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Badly needed repairs 

A new to-do list for House Democrats

So far so good. House Democrats made good on their promises for their first 100 hours in power. Give them credit for passing bills to raise minimum wage and slow the pace of congressional pork barrel projects. Average Americans would benefit from the Dems to lower drug prices for Medicare patients, boost security at the nation's ports, increase federally funded stem cell research, and lower interest rates on student loans. So, congrats on a good start. But the problem Congress and all of us face is that even if those bills sailed through the Senate and Bush was politically pressured into signing them, the new laws would only be a drop in the bucket, as it will take years to repair the damage done by the disastrous Bush administration. Still, there are actions Congress can take in the next two years that would help ease the precarious position we've been placed in by BushCo.

Here are a half-dozen things Congressional Democrats could do between now and the next election. If Dubya vetoed any of them, it would merely give the Dems more fodder for the 2008 campaign. And in any case, passing these proposals would show a commitment to addressing the deep frustrations American voters expressed in the midterm elections.

1. Really Clean Up Congress

Don't just "tighten restrictions" on gifts from lobbyists -- do away with them, even if it means putting most Washington lobbyists out of business. Mandate that any member of Congress caught taking as much as a nickel from a lobbyist will be stripped of all committee assignments, effectively rendering him/her politically null and void. Forbid lawmakers from working as lobbyists after leaving Congress. Ever.

2. Bring 'Em Home

In Iraq, make it clear to Bush that he needs to call together leaders of all Middle Eastern nations, Europe and the United Nations to an international conference and negotiate a political settlement of the mess he created. If he doesn't convene a meeting within 30 days, gradually begin cutting off war funding, except for what's needed to get our troops home safely, until Bush gets the picture.

3. Department of Defense Housecleaning

The United States spends more on the military than all other countries combined, yet we can't scrounge up enough soldiers to fight in Iraq. Why? Because the DOD has become the largest pork barrel spending project in history, buying obscenely expensive weapons that are more suited for fighting a big war against the former Soviet Union than any current real-world enemies. Reputable studies show the United States could cut military-spending by half, still have more than we'll ever need to defend the country and double our troop strength to boot. Congress needs to read those studies and start cutting. Here's what we should spend the savings on:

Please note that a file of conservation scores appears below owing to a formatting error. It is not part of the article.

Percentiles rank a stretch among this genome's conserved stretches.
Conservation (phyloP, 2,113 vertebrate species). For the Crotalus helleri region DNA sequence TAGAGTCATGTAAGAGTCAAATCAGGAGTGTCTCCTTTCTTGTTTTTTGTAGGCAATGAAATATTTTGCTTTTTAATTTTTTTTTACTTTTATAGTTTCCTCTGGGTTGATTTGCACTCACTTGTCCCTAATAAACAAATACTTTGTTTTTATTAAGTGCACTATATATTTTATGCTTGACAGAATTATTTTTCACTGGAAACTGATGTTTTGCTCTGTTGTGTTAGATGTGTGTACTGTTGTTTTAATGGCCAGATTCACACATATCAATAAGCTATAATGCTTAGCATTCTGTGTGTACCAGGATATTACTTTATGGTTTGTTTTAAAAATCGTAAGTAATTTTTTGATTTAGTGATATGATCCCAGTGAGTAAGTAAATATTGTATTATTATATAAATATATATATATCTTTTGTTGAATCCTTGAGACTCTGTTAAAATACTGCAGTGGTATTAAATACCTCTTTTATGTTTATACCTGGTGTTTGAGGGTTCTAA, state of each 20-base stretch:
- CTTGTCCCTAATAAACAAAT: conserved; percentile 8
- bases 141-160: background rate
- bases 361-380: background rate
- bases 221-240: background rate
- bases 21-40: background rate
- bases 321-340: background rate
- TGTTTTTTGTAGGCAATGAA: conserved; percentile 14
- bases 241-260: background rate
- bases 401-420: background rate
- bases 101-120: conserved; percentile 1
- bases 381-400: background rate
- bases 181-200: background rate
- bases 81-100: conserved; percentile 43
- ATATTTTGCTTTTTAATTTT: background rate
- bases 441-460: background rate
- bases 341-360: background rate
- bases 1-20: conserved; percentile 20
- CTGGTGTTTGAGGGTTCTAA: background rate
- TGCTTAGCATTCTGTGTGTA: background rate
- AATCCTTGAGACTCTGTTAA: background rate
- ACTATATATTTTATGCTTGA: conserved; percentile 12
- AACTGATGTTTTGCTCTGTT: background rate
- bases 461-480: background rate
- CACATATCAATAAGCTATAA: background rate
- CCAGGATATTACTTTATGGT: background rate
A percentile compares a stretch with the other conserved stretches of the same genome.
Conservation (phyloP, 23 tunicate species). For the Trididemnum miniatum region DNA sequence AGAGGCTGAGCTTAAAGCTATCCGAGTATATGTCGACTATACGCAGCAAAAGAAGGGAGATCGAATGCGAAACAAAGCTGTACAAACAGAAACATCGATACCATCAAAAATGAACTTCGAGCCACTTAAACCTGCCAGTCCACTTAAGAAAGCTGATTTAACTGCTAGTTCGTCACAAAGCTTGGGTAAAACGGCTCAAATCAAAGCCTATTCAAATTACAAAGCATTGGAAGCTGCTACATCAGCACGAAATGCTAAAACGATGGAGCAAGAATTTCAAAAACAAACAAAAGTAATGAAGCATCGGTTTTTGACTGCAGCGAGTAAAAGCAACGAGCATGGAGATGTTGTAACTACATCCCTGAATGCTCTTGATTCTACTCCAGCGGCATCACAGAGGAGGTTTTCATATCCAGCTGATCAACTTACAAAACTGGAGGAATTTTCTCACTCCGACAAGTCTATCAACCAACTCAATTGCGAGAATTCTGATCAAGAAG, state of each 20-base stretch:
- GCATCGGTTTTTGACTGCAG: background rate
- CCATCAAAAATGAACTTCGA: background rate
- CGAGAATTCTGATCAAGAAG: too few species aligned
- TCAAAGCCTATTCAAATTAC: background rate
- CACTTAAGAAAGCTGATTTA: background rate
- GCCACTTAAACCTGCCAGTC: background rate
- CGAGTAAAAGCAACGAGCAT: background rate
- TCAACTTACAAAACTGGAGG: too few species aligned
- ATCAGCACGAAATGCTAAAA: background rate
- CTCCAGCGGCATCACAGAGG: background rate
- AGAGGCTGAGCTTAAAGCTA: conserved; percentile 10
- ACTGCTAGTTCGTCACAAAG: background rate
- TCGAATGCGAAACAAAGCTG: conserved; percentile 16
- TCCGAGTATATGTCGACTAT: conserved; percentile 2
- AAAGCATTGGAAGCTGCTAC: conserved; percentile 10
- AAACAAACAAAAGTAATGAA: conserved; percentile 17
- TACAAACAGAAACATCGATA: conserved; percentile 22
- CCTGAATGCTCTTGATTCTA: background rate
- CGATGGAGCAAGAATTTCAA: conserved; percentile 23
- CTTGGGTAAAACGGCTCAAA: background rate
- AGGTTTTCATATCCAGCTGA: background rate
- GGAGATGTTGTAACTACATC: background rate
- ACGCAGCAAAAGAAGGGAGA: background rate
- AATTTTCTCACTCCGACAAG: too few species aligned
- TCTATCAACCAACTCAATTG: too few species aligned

4. Universal Health Care

It's been said before, but it bears repeating until it sinks in: We are the only industrialized country in the world that doesn't treat health care as a basic right rather than a privilege-for-sale. Health care finances in the United States are a very bad joke and will never change until insurance companies are taken out of the equation. Congress should adopt a single-payer health care system similar to those enjoyed by the Canadians or French which, conservative myths to the contrary, work wonderfully.

5. Kyoto Revisted/Alternative Energy

Global warming must be addressed immediately, and we have to wean ourselves from the oil teat. Congress should direct the executive branch to enforce the Kyoto Treaty, and begin offering generous tax breaks both to entrepreneurs who create viable, efficient systems for using alternative forms of energy, and to consumers who use them in their homes or automobiles. Public transportation vouchers should be studied as a way to cut down on auto traffic. Alt-energy could create a whole new generation of business opportunities that could solve our energy crunch and help clean the atmosphere, while pumping money into a revived, non-oil-based economy. Before that can happen, Congress must first break up oil monopolies like ExxonMobil.

6. Haves and Have-nots

The current rate of poverty in America, the richest society on earth, is unconscionable and a national shame. So far, the only national politician who is proposing any concrete steps to alleviate it is former N.C. senator, and presidential candidate, John Edwards. Among other ideas, Edwards wants to create a million temporary government-subsidized jobs over five years, overhaul the Department of Housing and Urban Development, give more kids a chance to attend college and offer tax credits for first-time home buyers.

Other issues await progressive Congressional action, too: ensuring that New Orleans' levees are rebuilt properly, a roll-back of Bush's tax cuts, national legislation setting up civil unions for gay/lesbian couples, and others. For now, though, any progressive should be happy if even half of the proposals listed above are passed. I'm not betting on it, but I am keeping my fingers crossed. Please e-mail me with your own ideas.

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